Tether and Bitfinex reach $18.5m settlement with New York’s Attorney General

Fin is a former junior editor at TechForge.

Crypto firms Tether and Bitfinex have reached a settlement with the New York Attorney General’s (NYAG) Office over a controversial case that began in April 2019.

As part of the settlement, both firms must discontinue any trading activity with New York citizens and are also required to provide quarterly reports and public disclosures on core business functions. Finally, the firms are required to pay $18.5 million (£13.1m) in penalties to the NYAG.

In April 2019, the NYAG’s office alleged that Bitfinex used Tether’s funds to secretly cover $850m (£604m) lost to payment processor Crypto Capital. The lost funds had supposedly caused withdrawal issues for Bitfinex’s customers in late 2018.

Bitfinex at the time claimed not to have lost the money but that Crypto Capital’s funds had been seized by government authorities in the USA, Poland, and Portugal. Bitfinex has been attempting to recover those funds ever since.

As part of today’s settlement, Bitfinex and Tether admitted to no wrongdoing. ‘Contrary to online speculation, there was no finding that Tether ever issued tethers without backing, or to manipulate crypto prices,’ reads a statement from the stablecoin firm.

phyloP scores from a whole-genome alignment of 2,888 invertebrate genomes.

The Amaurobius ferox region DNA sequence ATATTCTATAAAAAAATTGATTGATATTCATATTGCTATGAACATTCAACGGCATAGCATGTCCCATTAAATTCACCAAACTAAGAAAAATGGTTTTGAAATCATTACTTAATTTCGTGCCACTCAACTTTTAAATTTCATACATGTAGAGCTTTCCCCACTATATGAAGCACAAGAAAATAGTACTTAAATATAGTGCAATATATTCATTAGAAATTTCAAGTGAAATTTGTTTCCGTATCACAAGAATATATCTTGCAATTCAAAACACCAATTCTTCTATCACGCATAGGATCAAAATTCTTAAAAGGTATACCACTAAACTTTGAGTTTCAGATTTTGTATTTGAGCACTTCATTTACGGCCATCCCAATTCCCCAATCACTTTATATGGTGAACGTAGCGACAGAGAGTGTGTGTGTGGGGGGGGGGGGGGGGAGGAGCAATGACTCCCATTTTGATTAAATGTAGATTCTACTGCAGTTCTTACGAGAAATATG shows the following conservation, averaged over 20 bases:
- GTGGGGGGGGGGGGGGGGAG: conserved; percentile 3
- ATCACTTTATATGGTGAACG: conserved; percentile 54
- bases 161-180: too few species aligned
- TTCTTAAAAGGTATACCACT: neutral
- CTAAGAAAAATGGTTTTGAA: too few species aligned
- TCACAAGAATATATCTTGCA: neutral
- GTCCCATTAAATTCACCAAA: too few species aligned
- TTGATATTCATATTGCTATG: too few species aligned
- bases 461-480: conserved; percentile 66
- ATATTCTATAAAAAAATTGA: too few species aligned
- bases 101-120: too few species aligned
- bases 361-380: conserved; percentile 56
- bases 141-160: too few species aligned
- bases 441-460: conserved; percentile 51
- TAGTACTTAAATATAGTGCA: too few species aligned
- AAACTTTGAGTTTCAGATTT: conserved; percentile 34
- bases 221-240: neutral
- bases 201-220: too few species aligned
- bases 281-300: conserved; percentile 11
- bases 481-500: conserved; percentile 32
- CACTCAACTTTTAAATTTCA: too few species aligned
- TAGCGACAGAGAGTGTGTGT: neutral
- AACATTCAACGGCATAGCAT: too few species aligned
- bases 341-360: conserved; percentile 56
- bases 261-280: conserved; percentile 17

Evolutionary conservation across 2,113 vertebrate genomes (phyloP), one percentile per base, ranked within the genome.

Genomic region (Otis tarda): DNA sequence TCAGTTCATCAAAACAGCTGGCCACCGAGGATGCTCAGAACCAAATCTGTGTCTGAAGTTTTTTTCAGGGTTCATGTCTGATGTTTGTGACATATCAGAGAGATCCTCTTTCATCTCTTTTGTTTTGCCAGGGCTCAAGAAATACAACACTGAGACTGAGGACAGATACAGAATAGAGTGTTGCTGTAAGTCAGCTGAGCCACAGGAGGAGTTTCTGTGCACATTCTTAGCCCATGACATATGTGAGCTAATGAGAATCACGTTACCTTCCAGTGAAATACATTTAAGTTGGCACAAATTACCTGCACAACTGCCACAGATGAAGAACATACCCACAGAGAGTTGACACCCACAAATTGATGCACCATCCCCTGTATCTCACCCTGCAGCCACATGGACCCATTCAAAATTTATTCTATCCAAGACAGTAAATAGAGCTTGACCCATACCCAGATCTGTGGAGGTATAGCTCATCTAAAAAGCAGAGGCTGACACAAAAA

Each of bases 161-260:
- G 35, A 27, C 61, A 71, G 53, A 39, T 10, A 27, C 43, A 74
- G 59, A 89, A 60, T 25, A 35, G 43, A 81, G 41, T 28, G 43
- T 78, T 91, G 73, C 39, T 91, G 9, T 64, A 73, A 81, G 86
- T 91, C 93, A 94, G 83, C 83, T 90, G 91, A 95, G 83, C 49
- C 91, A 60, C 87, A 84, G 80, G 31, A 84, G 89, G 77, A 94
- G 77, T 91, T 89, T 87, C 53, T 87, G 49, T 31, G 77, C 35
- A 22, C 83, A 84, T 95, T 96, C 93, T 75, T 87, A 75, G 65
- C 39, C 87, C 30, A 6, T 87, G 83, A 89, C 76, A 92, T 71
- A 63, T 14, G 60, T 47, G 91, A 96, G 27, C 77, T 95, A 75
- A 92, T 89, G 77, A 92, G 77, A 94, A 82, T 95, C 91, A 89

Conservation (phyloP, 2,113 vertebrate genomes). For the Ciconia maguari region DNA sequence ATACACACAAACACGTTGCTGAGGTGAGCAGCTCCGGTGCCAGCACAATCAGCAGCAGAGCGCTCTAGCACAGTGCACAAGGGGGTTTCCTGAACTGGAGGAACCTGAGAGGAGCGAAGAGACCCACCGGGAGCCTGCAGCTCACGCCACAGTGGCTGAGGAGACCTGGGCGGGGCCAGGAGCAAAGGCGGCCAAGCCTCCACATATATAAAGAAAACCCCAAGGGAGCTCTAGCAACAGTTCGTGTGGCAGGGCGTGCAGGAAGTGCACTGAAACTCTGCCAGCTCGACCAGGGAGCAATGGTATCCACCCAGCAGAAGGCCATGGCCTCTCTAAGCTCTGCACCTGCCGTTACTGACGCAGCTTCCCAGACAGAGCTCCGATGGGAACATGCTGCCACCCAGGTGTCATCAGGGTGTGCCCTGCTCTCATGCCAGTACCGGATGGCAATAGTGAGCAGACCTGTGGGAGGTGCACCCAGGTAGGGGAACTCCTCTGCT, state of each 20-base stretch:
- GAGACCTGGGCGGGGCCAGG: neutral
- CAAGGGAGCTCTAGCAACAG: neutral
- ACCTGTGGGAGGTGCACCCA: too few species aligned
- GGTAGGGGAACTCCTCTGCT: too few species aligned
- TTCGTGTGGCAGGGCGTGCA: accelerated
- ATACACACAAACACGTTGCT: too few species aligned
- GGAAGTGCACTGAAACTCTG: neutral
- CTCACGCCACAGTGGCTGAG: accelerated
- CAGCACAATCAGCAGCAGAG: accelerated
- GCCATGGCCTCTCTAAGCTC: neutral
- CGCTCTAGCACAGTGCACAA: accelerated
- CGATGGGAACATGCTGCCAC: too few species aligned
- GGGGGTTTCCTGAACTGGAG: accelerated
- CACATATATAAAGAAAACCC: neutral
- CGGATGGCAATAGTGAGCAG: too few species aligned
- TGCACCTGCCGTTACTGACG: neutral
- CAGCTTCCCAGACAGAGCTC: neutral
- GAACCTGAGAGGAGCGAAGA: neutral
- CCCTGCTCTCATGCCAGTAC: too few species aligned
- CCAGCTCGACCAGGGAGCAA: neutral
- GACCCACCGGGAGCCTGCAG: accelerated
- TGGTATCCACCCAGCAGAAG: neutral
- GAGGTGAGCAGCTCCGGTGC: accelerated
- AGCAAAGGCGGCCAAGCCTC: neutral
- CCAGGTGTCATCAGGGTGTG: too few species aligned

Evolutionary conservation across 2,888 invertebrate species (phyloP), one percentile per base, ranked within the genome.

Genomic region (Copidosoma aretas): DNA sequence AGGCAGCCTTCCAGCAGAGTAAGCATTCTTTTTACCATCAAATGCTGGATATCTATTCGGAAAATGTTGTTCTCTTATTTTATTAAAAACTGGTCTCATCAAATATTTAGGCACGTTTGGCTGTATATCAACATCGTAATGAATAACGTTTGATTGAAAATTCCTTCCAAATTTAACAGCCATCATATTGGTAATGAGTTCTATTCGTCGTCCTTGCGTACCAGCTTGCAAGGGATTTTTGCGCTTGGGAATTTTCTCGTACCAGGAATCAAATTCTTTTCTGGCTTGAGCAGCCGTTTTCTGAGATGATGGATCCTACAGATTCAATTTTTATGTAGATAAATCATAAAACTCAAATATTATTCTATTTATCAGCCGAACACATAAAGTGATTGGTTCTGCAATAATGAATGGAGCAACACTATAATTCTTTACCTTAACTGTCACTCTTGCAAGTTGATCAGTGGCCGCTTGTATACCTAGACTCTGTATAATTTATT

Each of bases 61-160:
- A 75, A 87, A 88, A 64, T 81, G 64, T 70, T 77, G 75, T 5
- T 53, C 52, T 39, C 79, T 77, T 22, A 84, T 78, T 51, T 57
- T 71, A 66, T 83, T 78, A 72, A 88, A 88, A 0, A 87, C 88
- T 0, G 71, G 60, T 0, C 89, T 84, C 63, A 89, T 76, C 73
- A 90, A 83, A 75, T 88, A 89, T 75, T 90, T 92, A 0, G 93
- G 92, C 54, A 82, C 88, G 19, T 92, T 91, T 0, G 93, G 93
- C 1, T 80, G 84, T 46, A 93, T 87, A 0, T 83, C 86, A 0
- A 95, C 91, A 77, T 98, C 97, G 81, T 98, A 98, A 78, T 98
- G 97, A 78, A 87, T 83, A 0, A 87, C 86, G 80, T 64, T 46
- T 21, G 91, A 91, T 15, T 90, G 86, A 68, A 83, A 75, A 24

‘We share the Attorney General’s goal of increasing transparency. For that reason, last year we voluntarily provided the Attorney General with information about the composition of Tether’s reserves, and we proposed that… we would disclose… additional information about Tether’s reserves. We do not make this commitment reluctantly; we embrace it,’ the statement adds.

The NYAG has also acknowledged Bitfinex’s recent loan repayment to Tether. Earlier this month, Bitfinex announced that it repaid Tether their remaining loan balance of $550 million in January and closed the credit line.

With this settlement, the long-running legal dispute facing these two firms has finally ended. Bitfinex and Tether say that in total they provided more than 2.5 million pages of documentation to the NYAG’s office in their cooperation.

Photo by Chris Barbalis on Unsplash

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